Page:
“I don’t want to comment because it is being negotiated,” Abdullah was quoted as saying in the New Straits Times, according to the Agence France Presse (AFP) news agency.
Reports last week said Volkswagen had agreed to buy a controlling stake in Proton’s manufacturing division – news which sent Proton shares up 13.14% on Friday.
AFP noted that the government is under intense pressure to announce details of a partnership for loss-making Proton, which last year lost its status as Malaysia’s biggest-selling carmaker to rival Perodua.
The VW deal is aimed at providing Proton with the expertise it needs to arrest a sharp decline in market share as competition intensifies.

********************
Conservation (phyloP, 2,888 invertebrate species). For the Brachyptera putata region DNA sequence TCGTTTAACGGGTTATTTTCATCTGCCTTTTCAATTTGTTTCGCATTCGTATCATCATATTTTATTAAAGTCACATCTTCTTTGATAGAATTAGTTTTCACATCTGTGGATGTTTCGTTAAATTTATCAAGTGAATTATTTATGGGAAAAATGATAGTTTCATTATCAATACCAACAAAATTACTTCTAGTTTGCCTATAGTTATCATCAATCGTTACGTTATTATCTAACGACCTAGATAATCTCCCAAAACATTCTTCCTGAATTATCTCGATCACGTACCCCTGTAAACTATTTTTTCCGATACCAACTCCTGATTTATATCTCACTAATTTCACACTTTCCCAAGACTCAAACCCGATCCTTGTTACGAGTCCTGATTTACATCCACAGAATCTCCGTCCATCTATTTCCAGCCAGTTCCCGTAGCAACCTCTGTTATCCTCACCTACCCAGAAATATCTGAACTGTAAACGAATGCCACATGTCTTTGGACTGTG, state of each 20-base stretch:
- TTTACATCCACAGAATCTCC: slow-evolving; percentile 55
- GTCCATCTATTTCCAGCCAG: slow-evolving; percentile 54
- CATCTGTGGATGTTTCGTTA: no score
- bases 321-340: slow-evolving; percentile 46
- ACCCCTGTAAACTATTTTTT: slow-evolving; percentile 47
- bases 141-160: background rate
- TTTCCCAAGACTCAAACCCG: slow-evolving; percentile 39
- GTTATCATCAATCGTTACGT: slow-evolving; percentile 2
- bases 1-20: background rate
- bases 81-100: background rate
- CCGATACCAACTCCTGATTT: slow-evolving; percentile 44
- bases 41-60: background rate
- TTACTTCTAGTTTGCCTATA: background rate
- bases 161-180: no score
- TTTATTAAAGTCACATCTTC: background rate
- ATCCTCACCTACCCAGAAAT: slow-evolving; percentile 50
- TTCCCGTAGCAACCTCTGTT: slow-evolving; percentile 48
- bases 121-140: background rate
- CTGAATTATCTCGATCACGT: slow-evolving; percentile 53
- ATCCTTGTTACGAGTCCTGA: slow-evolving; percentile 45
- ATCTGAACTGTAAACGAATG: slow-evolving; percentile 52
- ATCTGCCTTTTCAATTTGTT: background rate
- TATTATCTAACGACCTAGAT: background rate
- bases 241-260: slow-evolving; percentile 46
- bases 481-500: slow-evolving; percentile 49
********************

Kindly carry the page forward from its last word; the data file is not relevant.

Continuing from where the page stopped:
Proton has been in talks with General Motors and PSA as well as Volkswagen, while three Malaysian automotive firms have also expressed interest in taking stakes in the company, Agence France Presse said.
The Malaysian government owns 59% of Proton, including a 43% stake held by its investment arm Khazanah Nasional and has said an announcement on a partnership deal will likely come in the first quarter of this year.
Proton’s market share has fallen sharply in recent years due to the whittling away of duties that has made imports more affordable and a persistent reputation for poor quality and unimaginative models, AFP added.